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A third of office workers share company secrets with AI

3 min read

Colleagues and friends are most likely to know your secrets, including your employer’s confidential information.

However, with the proliferation of artificial intelligence (AI) in the workplace, employees are increasingly sharing personal information with their new friend – the neighborhood chatbot.

And organizations are now facing an unprecedented security threat to their data that they are unprepared for.

When companies realize this, the measures seem to be on the extreme ends: either banning programs like ChatGPT or the growing number of AI-powered writing tools in the workplace, or not regulating employee use of AI at all. There is hardly a middle ground.

In addition to confidentiality rules, sharing information with AI tools can also present an opportunity for cybercriminals.

AI conquers the world of work

CybSafe, a behavioral sciences and data analysis company, conducted a study among 1,000 office workers in the UK and US. She focused on him Use of AI in the workplace.

The investigation revealed:

  • 50% of respondents are already using AI tools at work – a third weekly and 12% daily;
  • 44% use the tools for research, 40% for writing reports, 38% for data analysis, and 15% for writing code;
  • 64% of US office workers have entered work information into a generative AI tool, and another 28% are unsure if they have;
  • 38% of US users admit they share information they wouldn’t readily tell a friend at a bar;
  • In the UK and US, 69% and 74% of respondents respectively think the benefits of using AI outweigh the risks;
  • A significant percentage of participants would continue to use AI tools even if their employer banned them;
  • 21% cannot differentiate between human-made content and AI-generated content.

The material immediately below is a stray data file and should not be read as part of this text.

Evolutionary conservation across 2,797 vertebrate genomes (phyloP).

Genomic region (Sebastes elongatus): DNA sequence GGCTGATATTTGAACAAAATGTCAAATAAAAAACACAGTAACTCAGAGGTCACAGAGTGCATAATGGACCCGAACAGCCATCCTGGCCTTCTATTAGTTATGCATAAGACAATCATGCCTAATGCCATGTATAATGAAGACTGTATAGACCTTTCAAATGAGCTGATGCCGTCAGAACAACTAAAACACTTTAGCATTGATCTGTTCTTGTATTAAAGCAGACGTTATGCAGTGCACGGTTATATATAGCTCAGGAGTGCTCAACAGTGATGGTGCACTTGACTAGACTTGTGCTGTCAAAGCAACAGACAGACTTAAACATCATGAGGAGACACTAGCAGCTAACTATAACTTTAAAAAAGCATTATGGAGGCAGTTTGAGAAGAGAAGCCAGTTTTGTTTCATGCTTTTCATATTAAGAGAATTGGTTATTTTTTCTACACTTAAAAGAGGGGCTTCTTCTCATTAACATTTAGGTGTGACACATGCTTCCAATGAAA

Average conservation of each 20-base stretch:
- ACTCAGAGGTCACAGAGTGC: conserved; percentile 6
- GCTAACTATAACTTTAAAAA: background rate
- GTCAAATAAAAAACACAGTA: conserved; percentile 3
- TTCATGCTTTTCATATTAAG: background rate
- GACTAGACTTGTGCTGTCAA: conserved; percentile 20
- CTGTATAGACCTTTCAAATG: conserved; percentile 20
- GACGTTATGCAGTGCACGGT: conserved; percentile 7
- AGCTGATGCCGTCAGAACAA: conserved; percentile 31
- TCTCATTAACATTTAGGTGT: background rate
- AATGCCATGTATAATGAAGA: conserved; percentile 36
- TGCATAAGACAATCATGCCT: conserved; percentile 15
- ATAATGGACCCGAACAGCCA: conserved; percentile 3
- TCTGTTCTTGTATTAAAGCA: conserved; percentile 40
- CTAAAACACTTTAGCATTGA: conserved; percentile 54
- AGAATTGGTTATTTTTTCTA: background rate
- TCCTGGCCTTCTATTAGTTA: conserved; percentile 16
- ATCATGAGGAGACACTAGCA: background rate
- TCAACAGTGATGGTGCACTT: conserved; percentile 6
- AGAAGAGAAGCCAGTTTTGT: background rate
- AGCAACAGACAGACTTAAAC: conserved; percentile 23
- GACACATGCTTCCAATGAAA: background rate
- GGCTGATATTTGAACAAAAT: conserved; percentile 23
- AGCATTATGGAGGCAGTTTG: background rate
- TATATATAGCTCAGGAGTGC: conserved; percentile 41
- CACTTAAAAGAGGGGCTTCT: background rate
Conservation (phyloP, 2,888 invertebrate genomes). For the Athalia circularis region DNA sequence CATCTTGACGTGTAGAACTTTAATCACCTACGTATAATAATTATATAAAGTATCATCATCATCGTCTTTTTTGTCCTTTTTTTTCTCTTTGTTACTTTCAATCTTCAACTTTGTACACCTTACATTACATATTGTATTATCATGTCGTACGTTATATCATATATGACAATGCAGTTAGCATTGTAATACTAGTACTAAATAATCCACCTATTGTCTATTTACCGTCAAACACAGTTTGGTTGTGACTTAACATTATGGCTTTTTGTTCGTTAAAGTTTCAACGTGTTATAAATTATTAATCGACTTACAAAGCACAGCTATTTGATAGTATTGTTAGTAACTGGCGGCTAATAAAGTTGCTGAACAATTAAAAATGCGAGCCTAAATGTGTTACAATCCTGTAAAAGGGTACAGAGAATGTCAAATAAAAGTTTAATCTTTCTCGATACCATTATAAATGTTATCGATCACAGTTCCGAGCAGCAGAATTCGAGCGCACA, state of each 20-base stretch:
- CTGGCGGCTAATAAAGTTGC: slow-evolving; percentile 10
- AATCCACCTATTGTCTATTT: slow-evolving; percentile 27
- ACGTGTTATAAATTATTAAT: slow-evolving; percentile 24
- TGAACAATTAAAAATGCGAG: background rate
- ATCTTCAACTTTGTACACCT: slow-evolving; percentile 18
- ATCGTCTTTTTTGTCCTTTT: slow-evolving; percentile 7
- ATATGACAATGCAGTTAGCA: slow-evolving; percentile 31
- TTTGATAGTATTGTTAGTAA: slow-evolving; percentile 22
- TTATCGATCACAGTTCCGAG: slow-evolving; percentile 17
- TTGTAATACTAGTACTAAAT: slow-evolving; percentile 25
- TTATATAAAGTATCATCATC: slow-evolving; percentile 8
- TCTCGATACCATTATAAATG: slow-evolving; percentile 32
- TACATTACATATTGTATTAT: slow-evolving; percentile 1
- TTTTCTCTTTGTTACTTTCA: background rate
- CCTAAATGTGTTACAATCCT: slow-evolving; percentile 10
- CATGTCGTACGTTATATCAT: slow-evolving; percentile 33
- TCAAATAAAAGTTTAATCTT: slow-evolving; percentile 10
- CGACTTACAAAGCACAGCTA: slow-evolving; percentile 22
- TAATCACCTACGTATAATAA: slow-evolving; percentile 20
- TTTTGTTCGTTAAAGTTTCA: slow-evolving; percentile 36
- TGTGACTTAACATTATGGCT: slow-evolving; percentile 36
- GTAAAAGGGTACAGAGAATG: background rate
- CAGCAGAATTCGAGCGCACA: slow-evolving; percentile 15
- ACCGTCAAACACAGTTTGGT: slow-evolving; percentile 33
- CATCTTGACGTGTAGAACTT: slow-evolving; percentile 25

Alongside employees who find AI tools helpful and productive, there are others who find them useful – cybercriminals.

dr Jason Nurse, Director of Science and Research CybSafe and Associate Professor at the University of Kent, said: “Generative AI has tremendously lowered the barriers to entry for cybercriminals looking to exploit companies.”

“Not only does it help create more compelling phishing messages, but as workers become more familiar with AI-generated content, the line between what is perceived as real and what is perceived as fake will significantly narrow.”

Companies with a “No AI” list

  • The aerospace and defense company Northrup Grumman has banned AI tools until they are fully tested;
  • After employees uploaded confidential code, had to Samsung pay tuition and ban AI tools;
  • Verizon has blocked access to AI tools within its systems;
  • JPMorgan Chase has restricted the use of AI tools, but details are not available;
  • Deutsche Bank has locked all AI tools;
  • Accenture bans its employees from using AI tools in the office;
  • Amazon encourages its employees to use its proprietary bot CodeWhisperer to use, but has apparently not yet blocked access to AI tools.


AI is making its way into the world of work, but it offers new targets for cybercrime. Companies and their employees must therefore always be vigilant and bring their risk management up to date.

At the same time, it is extremely tempting for companies and teams to make AI tools available to their employees.

Balancing these conflicting truths, then, is a difficult but necessary endeavor.

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All content in this article is for informational purposes only and in no way serves as investment advice. Investing in cryptocurrencies, commodities and stocks is very risky and can lead to capital losses.